Horror is a strange genre in that it is more like a literary technique that can be taken to an extreme and thereby rendered into an independent story. Almost any genre can incorporate elements of what is today considered the horror genre: dark fantasy, dark urban fantasy, suspense science fiction, supernatural mystery…all of these are examples of other subgenres created by mixing horror with another, dominant genre. Flip the order, and you have straight horror.
I don’t read a lot of horror, probably for the same reason that I don’t ride a lot of rollercoasters: they don’t do very much for me. I’m too analytical to really appreciate what these adrenaline, shiver-inducing forms of entertainment primarily provide. Of all the book reviews we’ve posted on the site, I think the only one that can be classified as horror is The Stand. You can now add Rats in the Walls to that very short list.
If I don’t enjoy horror, don’t get much from horror, and don’t really read horror, then why did I choose to read this short story? Well, aside from a handwaving explanation of “I like to read broadly,” this got on my reading list because, while horror as a genre does not hold much interest for me, horror as a subgenre, and as a literary tool, is of great interest to me as a writer. The techniques involved in writing horror are akin, and sometimes identical to, those involved in crafting suspenseful scenes, frightening situations, and emotive action sequences. At the risk of sounding like Donald Maass, horror can be thought of an especially potent form of tension.
This, however, is not intended to be a post about horror as a literary technique or a genre, and lest you think that I am descending into a peculiar kind of madness that hopefully does not involve eating my friends and speaking in ancient tongues, I should probably get into my review of the actual story. Rats in the Wall is a classic piece of horror by Lovecraft from 1924 and is often referenced and recommended as epitomizing the techniques and practices that make that genre and style function. I am inclined to agree.
The art of horror is perhaps as much about what is not said as what is said. This tale is told with a framing story, but not one that is explained until the end. This might be thought of as relieving the tension, since we know that the narrator survives, but the nature of the story and horror within is such that mere survival would constitute low stakes. Exactly what happens, we will never know, because it is told from the perspective of a man slowly descending into madness, and much is left unexplained.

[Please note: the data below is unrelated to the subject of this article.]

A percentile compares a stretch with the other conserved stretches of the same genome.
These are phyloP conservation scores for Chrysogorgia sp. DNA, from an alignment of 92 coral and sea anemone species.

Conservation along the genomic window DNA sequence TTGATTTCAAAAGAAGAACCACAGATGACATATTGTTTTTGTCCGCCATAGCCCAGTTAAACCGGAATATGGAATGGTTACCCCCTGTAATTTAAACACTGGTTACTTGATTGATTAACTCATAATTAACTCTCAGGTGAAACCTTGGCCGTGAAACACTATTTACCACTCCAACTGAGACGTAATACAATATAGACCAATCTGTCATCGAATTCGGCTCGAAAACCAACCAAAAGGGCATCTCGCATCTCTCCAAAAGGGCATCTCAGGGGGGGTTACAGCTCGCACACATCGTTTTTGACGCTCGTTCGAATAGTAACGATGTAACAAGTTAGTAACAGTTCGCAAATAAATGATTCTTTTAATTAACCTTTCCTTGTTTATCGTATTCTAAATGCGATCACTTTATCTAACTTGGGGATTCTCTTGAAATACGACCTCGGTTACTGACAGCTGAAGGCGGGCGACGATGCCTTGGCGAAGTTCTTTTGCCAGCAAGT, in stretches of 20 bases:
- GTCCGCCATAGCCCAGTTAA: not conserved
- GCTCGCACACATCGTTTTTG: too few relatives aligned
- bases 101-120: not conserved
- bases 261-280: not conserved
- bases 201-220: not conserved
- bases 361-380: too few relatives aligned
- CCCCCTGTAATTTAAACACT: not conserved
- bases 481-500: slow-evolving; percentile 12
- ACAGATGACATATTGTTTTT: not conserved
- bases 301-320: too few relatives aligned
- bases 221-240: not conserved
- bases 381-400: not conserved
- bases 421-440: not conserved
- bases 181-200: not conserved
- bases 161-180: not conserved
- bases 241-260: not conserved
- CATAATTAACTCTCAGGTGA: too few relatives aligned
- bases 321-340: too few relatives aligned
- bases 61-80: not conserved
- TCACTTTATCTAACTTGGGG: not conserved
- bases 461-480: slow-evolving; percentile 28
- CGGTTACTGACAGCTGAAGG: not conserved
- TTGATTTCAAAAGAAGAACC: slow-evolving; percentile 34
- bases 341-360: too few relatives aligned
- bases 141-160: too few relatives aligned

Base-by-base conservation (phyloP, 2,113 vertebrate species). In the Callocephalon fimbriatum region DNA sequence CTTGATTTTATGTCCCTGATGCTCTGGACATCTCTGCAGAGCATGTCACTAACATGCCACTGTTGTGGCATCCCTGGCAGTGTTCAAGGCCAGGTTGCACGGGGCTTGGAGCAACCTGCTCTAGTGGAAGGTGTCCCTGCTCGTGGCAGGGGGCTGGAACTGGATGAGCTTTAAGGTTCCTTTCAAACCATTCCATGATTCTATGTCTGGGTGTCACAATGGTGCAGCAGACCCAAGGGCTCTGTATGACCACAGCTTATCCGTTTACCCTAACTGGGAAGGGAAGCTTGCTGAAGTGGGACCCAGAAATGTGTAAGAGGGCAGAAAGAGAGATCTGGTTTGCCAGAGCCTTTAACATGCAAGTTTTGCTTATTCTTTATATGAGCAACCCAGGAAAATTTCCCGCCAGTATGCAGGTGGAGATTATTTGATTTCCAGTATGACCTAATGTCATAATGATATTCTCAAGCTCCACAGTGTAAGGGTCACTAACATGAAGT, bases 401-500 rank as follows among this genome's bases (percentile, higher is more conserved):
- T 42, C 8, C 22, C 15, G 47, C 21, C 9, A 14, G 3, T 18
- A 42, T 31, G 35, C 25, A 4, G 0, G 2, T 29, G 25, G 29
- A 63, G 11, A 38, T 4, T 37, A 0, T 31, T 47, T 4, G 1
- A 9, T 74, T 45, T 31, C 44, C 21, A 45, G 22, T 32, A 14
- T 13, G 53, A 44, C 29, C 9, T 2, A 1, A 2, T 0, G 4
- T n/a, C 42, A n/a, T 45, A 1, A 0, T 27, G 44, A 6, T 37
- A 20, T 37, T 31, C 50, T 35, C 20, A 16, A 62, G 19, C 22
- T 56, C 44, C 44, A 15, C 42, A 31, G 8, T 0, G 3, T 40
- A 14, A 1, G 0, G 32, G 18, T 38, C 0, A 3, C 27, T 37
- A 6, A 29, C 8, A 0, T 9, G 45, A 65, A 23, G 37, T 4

If horror can be used as an element in other genres, elements of other genres can be used in horror, and it was those elements that made this story work for me. Delusions of rats in the walls and strange, psychic echoes from the distant past, even retellings and descriptions of horrors from that past, and a descent into madness, are the elements that can be thought of as pure horror in this short story, and alone they would be passable. They are propelled, framed, enhanced, and given life by the other elements Lovecraft included. There is adventure and exploration in this story, mystery, character. Looking at the MICE quotient, I would say the dominant pillar is milieu, followed closely by character.
Character is of fundamental importance to making horror work, which is why it tends to be written so often in the first person, or a very tight third person limited. I’m not sure if it’s even possible to craft a good horror story in third person omniscient, although I would be very interested to see someone try; I wonder if you managed to strike the right narratorial voice if you could make it work. In Rats in the Walls, the narrator’s native skepticism makes the story work. Had it been told from another perspective, from one that isn’t both relatable and descending into madness, the story would not have been so much horrific as gruesome. It is not the fate of the cannibal’s victims, or the discovery of rituals far, far darker than anything I cared to include in Blood Magic that horrifies the reader: it is the narrator’s fate, and the way it seems like it would be so easy for it to become our own. In that sense, the supernatural element almost detracts from the horror instead of amplifying it.
It’s difficult for me to decide how to recommend this book, since it’s not something that I would have personally sought out to read if it weren’t in the pursuit of improving my own writing. However, having read it, I can appreciate it as a truly well-crafted story in its own right, and while “enjoyable” may not be the right word, I’m glad that I read it, and not just because it illustrates points and techniques that might help me hone my craft. Plus, it’s a classic in the genre. I think, therefore, that even if you’re not into horror, and not looking to improve your writing, you should still consider reading this short story. With the lights on, in a clean house.
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